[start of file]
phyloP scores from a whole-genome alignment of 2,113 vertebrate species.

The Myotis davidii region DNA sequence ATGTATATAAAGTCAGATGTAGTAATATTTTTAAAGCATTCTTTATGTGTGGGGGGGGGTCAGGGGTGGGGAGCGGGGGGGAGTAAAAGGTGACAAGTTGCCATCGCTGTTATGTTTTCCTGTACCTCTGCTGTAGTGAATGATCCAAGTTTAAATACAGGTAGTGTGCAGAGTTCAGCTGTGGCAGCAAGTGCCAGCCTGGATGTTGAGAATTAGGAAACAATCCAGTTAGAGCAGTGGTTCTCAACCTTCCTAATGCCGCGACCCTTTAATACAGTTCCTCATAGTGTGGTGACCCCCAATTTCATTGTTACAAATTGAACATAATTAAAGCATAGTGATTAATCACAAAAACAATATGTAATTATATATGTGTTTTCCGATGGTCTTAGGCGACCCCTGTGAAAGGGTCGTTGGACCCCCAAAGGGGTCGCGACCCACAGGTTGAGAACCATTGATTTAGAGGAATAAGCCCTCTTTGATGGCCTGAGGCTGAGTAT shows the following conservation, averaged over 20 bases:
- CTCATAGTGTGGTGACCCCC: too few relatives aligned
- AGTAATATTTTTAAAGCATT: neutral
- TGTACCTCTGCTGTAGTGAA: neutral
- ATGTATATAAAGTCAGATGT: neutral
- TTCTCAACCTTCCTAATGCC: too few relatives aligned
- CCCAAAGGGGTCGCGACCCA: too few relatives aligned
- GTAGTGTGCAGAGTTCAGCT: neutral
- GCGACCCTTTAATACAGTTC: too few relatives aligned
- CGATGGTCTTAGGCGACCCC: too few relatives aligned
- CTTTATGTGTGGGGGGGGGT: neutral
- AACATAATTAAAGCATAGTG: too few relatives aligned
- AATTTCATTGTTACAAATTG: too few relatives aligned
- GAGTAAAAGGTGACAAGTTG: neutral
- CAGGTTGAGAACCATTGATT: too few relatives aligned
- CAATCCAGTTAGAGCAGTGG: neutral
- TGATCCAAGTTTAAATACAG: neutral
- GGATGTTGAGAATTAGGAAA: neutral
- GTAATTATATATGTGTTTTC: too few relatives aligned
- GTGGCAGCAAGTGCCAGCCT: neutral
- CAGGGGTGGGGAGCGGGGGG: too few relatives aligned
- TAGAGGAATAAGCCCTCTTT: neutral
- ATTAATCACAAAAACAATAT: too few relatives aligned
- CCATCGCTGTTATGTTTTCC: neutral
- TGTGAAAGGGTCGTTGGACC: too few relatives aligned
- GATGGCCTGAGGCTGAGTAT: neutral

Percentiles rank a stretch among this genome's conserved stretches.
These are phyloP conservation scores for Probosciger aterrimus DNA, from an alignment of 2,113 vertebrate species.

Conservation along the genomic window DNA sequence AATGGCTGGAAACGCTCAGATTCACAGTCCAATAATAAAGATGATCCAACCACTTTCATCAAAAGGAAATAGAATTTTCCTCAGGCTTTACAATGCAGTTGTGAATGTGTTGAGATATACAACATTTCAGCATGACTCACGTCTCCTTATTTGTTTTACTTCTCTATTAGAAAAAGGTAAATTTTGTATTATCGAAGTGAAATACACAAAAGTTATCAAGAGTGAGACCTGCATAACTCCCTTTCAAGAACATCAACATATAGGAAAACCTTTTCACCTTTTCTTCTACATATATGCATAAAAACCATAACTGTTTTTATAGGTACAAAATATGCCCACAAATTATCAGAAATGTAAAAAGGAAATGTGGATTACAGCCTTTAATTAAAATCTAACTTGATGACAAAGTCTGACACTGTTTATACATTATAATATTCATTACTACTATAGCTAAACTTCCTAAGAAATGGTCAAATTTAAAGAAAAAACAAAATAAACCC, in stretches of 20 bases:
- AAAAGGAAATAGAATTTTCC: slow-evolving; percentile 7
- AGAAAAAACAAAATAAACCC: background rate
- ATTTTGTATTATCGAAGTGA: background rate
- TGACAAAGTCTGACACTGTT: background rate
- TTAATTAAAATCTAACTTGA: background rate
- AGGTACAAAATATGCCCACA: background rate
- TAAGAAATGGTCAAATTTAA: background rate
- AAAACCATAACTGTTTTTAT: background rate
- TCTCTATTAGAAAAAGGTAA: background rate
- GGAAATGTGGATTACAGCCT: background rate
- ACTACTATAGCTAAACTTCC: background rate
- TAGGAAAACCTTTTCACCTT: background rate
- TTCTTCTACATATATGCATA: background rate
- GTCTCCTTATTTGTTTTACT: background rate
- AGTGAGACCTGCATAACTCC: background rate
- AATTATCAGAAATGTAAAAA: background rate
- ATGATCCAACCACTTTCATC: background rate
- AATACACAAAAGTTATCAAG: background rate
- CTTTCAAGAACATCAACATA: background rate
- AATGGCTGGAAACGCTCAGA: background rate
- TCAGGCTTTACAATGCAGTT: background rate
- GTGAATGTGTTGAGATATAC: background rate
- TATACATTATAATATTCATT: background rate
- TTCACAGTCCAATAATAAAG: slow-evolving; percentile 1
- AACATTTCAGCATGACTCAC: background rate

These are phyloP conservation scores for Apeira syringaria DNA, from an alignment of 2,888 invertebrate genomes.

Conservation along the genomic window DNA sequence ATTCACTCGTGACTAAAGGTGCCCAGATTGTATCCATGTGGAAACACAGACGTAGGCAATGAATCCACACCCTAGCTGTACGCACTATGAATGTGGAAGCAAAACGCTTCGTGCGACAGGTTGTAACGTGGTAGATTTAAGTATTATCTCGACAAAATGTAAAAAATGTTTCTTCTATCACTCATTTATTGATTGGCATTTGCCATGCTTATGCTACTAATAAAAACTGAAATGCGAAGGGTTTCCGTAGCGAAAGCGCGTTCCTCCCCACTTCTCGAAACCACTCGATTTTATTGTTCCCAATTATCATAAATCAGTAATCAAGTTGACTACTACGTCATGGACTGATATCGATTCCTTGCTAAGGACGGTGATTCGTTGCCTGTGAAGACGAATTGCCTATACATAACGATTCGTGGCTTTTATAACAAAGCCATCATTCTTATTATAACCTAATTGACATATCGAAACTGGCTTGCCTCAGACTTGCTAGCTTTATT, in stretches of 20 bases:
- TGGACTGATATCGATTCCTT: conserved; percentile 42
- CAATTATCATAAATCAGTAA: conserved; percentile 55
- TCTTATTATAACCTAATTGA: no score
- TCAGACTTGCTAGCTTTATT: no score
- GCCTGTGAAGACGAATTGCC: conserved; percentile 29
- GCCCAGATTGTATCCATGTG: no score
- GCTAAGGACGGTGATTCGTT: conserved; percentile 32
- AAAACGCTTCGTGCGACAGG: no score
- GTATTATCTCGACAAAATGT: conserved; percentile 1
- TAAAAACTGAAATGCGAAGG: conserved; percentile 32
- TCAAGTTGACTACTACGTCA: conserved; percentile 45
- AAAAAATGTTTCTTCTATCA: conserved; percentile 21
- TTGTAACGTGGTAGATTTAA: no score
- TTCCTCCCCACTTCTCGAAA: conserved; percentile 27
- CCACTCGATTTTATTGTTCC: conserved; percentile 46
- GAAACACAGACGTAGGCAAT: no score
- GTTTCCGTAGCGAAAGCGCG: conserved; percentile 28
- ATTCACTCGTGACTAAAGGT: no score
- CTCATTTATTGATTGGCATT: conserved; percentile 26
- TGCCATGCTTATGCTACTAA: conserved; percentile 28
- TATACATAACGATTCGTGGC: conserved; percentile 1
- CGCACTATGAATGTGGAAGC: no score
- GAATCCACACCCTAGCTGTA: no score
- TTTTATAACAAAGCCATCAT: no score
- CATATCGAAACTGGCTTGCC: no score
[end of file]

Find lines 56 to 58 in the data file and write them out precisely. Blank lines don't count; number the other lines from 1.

These are phyloP conservation scores for Apeira syringaria DNA, from an alignment of 2,888 invertebrate genomes.

Conservation along the genomic window DNA sequence ATTCACTCGTGACTAAAGGTGCCCAGATTGTATCCATGTGGAAACACAGACGTAGGCAATGAATCCACACCCTAGCTGTACGCACTATGAATGTGGAAGCAAAACGCTTCGTGCGACAGGTTGTAACGTGGTAGATTTAAGTATTATCTCGACAAAATGTAAAAAATGTTTCTTCTATCACTCATTTATTGATTGGCATTTGCCATGCTTATGCTACTAATAAAAACTGAAATGCGAAGGGTTTCCGTAGCGAAAGCGCGTTCCTCCCCACTTCTCGAAACCACTCGATTTTATTGTTCCCAATTATCATAAATCAGTAATCAAGTTGACTACTACGTCATGGACTGATATCGATTCCTTGCTAAGGACGGTGATTCGTTGCCTGTGAAGACGAATTGCCTATACATAACGATTCGTGGCTTTTATAACAAAGCCATCATTCTTATTATAACCTAATTGACATATCGAAACTGGCTTGCCTCAGACTTGCTAGCTTTATT, in stretches of 20 bases:
- TGGACTGATATCGATTCCTT: conserved; percentile 42